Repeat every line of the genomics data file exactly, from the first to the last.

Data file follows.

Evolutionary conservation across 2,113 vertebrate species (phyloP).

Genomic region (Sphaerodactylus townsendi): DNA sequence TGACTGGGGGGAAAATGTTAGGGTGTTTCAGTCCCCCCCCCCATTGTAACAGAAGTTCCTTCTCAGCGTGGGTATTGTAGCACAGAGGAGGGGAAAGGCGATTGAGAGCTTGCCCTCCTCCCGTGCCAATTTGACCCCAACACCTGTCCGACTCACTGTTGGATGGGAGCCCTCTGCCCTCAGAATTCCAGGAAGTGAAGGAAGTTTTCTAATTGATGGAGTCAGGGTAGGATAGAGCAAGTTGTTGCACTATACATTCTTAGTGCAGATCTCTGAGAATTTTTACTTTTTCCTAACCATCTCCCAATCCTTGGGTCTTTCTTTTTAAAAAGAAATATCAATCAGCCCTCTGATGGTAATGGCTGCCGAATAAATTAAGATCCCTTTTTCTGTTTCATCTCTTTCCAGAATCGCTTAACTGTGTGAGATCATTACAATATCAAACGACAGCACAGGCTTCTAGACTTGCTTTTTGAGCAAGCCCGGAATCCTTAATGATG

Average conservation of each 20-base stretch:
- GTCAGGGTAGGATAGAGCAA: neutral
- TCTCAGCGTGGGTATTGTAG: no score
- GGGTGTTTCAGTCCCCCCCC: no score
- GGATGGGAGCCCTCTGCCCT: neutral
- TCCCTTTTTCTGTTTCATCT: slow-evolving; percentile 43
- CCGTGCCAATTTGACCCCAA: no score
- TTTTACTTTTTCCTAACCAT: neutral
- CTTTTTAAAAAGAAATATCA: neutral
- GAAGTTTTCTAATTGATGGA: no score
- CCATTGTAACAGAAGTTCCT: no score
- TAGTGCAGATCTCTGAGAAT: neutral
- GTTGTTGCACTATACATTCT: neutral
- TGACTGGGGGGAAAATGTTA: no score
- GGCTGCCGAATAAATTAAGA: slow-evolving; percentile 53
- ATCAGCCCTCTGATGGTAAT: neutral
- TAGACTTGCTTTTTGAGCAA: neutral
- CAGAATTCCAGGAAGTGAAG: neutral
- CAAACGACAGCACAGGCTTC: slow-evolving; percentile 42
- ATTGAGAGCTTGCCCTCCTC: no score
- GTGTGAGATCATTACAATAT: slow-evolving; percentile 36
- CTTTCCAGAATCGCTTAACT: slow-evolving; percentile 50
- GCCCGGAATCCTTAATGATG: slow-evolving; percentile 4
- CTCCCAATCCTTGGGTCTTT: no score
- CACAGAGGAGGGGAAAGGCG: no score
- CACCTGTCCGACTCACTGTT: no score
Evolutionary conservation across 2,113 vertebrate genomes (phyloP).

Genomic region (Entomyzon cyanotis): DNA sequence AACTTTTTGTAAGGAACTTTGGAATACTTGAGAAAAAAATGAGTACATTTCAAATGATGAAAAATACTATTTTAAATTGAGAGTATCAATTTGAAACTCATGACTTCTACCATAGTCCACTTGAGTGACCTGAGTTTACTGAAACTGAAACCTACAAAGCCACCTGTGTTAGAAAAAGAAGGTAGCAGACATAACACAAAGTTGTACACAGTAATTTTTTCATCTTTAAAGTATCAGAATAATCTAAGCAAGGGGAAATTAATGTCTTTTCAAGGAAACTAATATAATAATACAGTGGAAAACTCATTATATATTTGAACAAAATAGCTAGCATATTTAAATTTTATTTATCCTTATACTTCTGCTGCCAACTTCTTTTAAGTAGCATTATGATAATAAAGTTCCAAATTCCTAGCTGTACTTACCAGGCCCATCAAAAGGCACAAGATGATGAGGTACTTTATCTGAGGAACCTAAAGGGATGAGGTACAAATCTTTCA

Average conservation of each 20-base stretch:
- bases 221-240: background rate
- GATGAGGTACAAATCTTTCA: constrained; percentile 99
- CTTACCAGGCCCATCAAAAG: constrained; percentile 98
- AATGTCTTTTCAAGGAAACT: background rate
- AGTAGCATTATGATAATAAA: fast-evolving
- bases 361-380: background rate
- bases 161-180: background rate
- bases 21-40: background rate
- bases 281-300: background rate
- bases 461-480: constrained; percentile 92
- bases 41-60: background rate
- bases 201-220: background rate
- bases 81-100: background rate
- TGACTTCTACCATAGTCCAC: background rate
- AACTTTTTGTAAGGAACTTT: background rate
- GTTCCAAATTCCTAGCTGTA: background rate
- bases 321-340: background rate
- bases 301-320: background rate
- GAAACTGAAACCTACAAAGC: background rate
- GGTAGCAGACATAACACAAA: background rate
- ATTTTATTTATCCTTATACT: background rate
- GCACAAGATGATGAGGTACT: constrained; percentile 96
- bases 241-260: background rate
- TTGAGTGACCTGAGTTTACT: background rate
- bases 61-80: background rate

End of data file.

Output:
Evolutionary conservation across 2,113 vertebrate species (phyloP).

Genomic region (Sphaerodactylus townsendi): DNA sequence TGACTGGGGGGAAAATGTTAGGGTGTTTCAGTCCCCCCCCCCATTGTAACAGAAGTTCCTTCTCAGCGTGGGTATTGTAGCACAGAGGAGGGGAAAGGCGATTGAGAGCTTGCCCTCCTCCCGTGCCAATTTGACCCCAACACCTGTCCGACTCACTGTTGGATGGGAGCCCTCTGCCCTCAGAATTCCAGGAAGTGAAGGAAGTTTTCTAATTGATGGAGTCAGGGTAGGATAGAGCAAGTTGTTGCACTATACATTCTTAGTGCAGATCTCTGAGAATTTTTACTTTTTCCTAACCATCTCCCAATCCTTGGGTCTTTCTTTTTAAAAAGAAATATCAATCAGCCCTCTGATGGTAATGGCTGCCGAATAAATTAAGATCCCTTTTTCTGTTTCATCTCTTTCCAGAATCGCTTAACTGTGTGAGATCATTACAATATCAAACGACAGCACAGGCTTCTAGACTTGCTTTTTGAGCAAGCCCGGAATCCTTAATGATG

Average conservation of each 20-base stretch:
- GTCAGGGTAGGATAGAGCAA: neutral
- TCTCAGCGTGGGTATTGTAG: no score
- GGGTGTTTCAGTCCCCCCCC: no score
- GGATGGGAGCCCTCTGCCCT: neutral
- TCCCTTTTTCTGTTTCATCT: slow-evolving; percentile 43
- CCGTGCCAATTTGACCCCAA: no score
- TTTTACTTTTTCCTAACCAT: neutral
- CTTTTTAAAAAGAAATATCA: neutral
- GAAGTTTTCTAATTGATGGA: no score
- CCATTGTAACAGAAGTTCCT: no score
- TAGTGCAGATCTCTGAGAAT: neutral
- GTTGTTGCACTATACATTCT: neutral
- TGACTGGGGGGAAAATGTTA: no score
- GGCTGCCGAATAAATTAAGA: slow-evolving; percentile 53
- ATCAGCCCTCTGATGGTAAT: neutral
- TAGACTTGCTTTTTGAGCAA: neutral
- CAGAATTCCAGGAAGTGAAG: neutral
- CAAACGACAGCACAGGCTTC: slow-evolving; percentile 42
- ATTGAGAGCTTGCCCTCCTC: no score
- GTGTGAGATCATTACAATAT: slow-evolving; percentile 36
- CTTTCCAGAATCGCTTAACT: slow-evolving; percentile 50
- GCCCGGAATCCTTAATGATG: slow-evolving; percentile 4
- CTCCCAATCCTTGGGTCTTT: no score
- CACAGAGGAGGGGAAAGGCG: no score
- CACCTGTCCGACTCACTGTT: no score
Evolutionary conservation across 2,113 vertebrate genomes (phyloP).

Genomic region (Entomyzon cyanotis): DNA sequence AACTTTTTGTAAGGAACTTTGGAATACTTGAGAAAAAAATGAGTACATTTCAAATGATGAAAAATACTATTTTAAATTGAGAGTATCAATTTGAAACTCATGACTTCTACCATAGTCCACTTGAGTGACCTGAGTTTACTGAAACTGAAACCTACAAAGCCACCTGTGTTAGAAAAAGAAGGTAGCAGACATAACACAAAGTTGTACACAGTAATTTTTTCATCTTTAAAGTATCAGAATAATCTAAGCAAGGGGAAATTAATGTCTTTTCAAGGAAACTAATATAATAATACAGTGGAAAACTCATTATATATTTGAACAAAATAGCTAGCATATTTAAATTTTATTTATCCTTATACTTCTGCTGCCAACTTCTTTTAAGTAGCATTATGATAATAAAGTTCCAAATTCCTAGCTGTACTTACCAGGCCCATCAAAAGGCACAAGATGATGAGGTACTTTATCTGAGGAACCTAAAGGGATGAGGTACAAATCTTTCA

Average conservation of each 20-base stretch:
- bases 221-240: background rate
- GATGAGGTACAAATCTTTCA: constrained; percentile 99
- CTTACCAGGCCCATCAAAAG: constrained; percentile 98
- AATGTCTTTTCAAGGAAACT: background rate
- AGTAGCATTATGATAATAAA: fast-evolving
- bases 361-380: background rate
- bases 161-180: background rate
- bases 21-40: background rate
- bases 281-300: background rate
- bases 461-480: constrained; percentile 92
- bases 41-60: background rate
- bases 201-220: background rate
- bases 81-100: background rate
- TGACTTCTACCATAGTCCAC: background rate
- AACTTTTTGTAAGGAACTTT: background rate
- GTTCCAAATTCCTAGCTGTA: background rate
- bases 321-340: background rate
- bases 301-320: background rate
- GAAACTGAAACCTACAAAGC: background rate
- GGTAGCAGACATAACACAAA: background rate
- ATTTTATTTATCCTTATACT: background rate
- GCACAAGATGATGAGGTACT: constrained; percentile 96
- bases 241-260: background rate
- TTGAGTGACCTGAGTTTACT: background rate
- bases 61-80: background rate